IN: Reviews

Subtlety, Variety, and Great Sonorities


Julien Labro (file photo)

Imagination, in many creative traditions, is defined by finding new constellations and nuance within a restrained set of elements. In the Takács Quartet’s Celebrity Series appearance with bandoneonist Julien Labro at First Church in Cambridge on Saturday, restraint begat creativity across several spectra. From the motivic and rhythmic threads that rippled through the repertoire selections to the subtlety of dynamic range, perfectly calibrated for the cavernous space, the performers coaxed out subtleties — both improvised and carefully planned — that drew on a set of traditional and well-known themes.

The insistent diatonicism of Bruce Dessner’s Circles created a pleasantly even texture, from which intervallic and rhythmic individual lines emerged. Around the quartet, these lines were handled with a quasi-vocal charm and intelligence. The introduction of a 2+3, dance-like rhythm in the lower strings reframed the function of those sonorities — this before the piece’s sudden conclusion and climax, in which false and natural harmonics, ponticello, and a register jump in the bandoneon create a texture, as uniform and singular as what came before but with a newly intense clarity. The sonic synthesis displayed between the bandoneon’s steady sonority and András Fejér’s sound was deserving of a special note throughout the work’s performance.

Labro then introduced the program’s heart, beginning with some brief notes on the bandoneon. Examining the traditional contexts in which the instrument has been played — from churches to brothels — Labro provided an essential historical frame. Throughout the pre-Ravel selections, one could understand junctures in which the bandoneon echoed the functions of its past and areas in which Labro and other have pushed the instrument’s sound forward and farther afield from its origins.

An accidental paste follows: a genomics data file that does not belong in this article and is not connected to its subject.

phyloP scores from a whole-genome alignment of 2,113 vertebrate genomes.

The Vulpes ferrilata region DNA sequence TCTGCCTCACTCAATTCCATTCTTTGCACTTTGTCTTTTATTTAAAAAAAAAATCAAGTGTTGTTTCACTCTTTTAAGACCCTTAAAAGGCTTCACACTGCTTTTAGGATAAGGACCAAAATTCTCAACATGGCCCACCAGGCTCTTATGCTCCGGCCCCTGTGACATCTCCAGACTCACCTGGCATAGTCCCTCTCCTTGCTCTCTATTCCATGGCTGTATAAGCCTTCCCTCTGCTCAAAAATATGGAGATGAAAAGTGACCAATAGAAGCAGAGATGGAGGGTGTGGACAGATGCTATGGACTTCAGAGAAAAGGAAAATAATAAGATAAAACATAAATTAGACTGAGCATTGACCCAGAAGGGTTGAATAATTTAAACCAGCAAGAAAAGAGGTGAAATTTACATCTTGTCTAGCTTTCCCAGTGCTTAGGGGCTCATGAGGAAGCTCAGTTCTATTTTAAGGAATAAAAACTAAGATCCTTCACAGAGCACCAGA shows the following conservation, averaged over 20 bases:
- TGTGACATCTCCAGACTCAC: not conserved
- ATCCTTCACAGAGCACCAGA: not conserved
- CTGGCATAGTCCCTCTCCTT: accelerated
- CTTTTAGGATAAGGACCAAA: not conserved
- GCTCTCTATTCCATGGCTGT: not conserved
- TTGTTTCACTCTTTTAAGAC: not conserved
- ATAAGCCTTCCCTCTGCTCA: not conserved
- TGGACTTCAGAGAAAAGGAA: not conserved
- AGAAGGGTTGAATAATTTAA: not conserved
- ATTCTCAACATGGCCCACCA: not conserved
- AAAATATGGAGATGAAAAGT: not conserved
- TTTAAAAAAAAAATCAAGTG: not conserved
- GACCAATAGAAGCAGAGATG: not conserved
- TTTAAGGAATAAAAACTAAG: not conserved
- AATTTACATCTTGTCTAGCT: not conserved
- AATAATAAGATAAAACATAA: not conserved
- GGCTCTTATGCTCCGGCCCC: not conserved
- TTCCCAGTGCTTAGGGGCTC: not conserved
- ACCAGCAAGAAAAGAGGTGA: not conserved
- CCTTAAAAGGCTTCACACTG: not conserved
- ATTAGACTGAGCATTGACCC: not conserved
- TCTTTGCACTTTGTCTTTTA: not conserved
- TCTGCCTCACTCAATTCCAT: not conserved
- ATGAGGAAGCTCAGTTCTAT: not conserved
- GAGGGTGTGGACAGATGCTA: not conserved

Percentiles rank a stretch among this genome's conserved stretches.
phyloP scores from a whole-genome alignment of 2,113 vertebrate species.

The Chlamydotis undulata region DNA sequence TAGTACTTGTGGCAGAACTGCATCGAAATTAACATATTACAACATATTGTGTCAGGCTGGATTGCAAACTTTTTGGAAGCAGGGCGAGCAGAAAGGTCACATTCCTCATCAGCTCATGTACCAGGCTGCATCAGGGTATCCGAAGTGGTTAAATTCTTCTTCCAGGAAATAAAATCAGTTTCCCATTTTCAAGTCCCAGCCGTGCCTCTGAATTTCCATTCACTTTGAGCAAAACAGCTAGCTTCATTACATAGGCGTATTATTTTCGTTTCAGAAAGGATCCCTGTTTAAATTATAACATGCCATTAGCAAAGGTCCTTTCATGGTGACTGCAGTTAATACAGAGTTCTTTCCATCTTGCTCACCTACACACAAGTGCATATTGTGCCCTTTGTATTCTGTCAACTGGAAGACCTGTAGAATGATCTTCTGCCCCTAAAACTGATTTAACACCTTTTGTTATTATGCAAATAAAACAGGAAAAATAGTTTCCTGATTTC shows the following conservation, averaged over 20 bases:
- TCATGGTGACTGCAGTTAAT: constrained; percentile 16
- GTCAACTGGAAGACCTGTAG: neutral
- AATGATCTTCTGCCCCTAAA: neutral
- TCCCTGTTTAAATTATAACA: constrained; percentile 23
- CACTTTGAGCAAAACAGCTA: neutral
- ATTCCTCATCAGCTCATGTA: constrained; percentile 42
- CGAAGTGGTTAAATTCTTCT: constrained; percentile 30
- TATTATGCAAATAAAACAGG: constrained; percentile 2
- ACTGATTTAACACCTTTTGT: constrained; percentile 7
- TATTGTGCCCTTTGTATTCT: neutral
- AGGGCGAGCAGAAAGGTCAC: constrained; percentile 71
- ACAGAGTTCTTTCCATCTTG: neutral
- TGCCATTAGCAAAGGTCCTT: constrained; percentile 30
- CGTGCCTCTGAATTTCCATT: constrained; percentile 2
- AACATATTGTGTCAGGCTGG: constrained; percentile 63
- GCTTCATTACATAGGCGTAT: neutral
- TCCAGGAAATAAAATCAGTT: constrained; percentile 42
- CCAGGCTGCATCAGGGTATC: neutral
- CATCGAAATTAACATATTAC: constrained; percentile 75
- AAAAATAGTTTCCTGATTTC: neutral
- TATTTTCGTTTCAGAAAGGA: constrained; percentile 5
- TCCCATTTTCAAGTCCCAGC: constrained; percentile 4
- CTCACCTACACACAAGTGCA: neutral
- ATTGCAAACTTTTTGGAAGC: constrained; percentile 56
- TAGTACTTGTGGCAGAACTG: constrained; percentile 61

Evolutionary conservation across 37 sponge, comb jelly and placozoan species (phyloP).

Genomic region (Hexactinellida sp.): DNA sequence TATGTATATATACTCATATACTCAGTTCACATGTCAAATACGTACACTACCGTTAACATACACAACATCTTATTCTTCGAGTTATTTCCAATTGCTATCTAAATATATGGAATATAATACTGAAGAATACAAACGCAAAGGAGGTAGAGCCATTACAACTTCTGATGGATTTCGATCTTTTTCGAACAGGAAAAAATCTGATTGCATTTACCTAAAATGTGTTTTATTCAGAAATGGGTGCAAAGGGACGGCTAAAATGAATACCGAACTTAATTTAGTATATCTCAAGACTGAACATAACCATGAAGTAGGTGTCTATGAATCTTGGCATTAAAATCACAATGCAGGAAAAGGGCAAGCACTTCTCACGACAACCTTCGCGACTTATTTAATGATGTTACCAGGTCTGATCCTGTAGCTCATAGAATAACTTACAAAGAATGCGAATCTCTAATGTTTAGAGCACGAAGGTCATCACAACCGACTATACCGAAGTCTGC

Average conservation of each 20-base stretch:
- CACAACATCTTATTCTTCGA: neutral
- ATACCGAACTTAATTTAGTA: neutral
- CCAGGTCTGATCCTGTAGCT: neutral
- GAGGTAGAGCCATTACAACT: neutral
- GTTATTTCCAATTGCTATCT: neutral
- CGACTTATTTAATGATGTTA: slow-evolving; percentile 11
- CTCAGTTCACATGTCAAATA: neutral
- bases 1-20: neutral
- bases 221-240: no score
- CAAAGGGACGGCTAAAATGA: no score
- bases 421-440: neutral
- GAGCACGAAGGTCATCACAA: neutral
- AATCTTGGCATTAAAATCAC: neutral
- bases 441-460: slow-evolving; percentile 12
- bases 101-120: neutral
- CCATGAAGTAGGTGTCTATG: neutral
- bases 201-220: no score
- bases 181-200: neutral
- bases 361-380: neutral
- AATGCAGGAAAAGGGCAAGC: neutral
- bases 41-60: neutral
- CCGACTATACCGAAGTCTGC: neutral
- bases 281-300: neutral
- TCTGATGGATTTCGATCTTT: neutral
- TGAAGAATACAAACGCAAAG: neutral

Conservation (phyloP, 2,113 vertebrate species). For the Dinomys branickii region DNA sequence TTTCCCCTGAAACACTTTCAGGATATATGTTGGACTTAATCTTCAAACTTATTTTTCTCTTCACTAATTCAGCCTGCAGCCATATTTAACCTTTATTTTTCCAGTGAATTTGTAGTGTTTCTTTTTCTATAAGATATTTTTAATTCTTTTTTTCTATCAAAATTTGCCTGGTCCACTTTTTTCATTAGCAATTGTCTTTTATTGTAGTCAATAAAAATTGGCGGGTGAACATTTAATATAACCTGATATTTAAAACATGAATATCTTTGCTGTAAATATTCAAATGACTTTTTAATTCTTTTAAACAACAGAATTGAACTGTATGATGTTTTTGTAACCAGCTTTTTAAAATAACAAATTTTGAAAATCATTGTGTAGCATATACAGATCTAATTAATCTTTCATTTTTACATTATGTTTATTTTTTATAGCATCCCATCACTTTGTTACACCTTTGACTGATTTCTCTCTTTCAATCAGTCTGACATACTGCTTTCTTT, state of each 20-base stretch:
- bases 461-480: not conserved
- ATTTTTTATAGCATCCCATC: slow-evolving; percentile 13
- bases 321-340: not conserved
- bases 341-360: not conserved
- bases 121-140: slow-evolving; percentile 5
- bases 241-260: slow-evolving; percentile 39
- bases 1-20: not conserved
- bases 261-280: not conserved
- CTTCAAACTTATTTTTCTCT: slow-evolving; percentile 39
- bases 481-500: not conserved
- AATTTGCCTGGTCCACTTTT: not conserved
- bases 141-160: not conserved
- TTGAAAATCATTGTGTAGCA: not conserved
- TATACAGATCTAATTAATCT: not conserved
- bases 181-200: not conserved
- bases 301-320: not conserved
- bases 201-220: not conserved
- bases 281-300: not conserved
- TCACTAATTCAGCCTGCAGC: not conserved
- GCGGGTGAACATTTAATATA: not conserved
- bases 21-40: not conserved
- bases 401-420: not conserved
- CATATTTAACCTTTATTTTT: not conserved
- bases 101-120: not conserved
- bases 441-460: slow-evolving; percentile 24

“Meditation #1” featured stylish individual string writing — the quartet was undeniably precise in leaving space in the boomy acoustic for each musician’s gestures to emerge from the fold. From O’Neill’s rich moments of lyricism to Fejér’s nimble transitions between singing and tango-rhythmic gestures, the ensemble’s energy was carefully corralled to highlight the music’s imaginative turns, sighs, and phrases; second violinist Harumi Rhodes acted as a deft conduit of phrasing energy, tying Labro’s gestures to the strings’.

Labro’s solo playing continued to invite the audience into moments of invention and subtlety. His improvisation, which featured quintessential tango ornamentation, intervallic melodic figures, and rhythms, sparkled in its softest moments, in which gestures were rendered with unbelievable grace or wryness (dependent on the situation). A brief diatonic interlude in which Labro showed off some percussive extended technique was a particularly striking point at which to digest these tonal colors. His Bach was possessed of the same masterful sensibility in its quietest stretches, the tension and held momentum of pianissimo phase conclusions sending the interlude from one phase to another in an entirely unique way.

Finally, Labro’s homage to tango icon Astor Piazzolla subverted common tropes to deliver some of the most striking moments of the evening. From the point when Piazzolla’s voice first emanated from the tape as a rhythmic, looping, and repetitive instrument, a tension and dialogue between rhythm and lyricism, affect and meaning, was created. “Nothing was new, everything was old,” asserted Piazzolla’s voice — and while his voice and playing on the tape was a very tangible reminder of tango tradition, Labro’s recontextualization of Piazzolla’s playing and words, not only their sounds, but their very function, found something very new within the familiar elements. His beaming tone and sparkling gestures seemed to pry Piazzolla out of the tape, making him manifest in an entirely new way.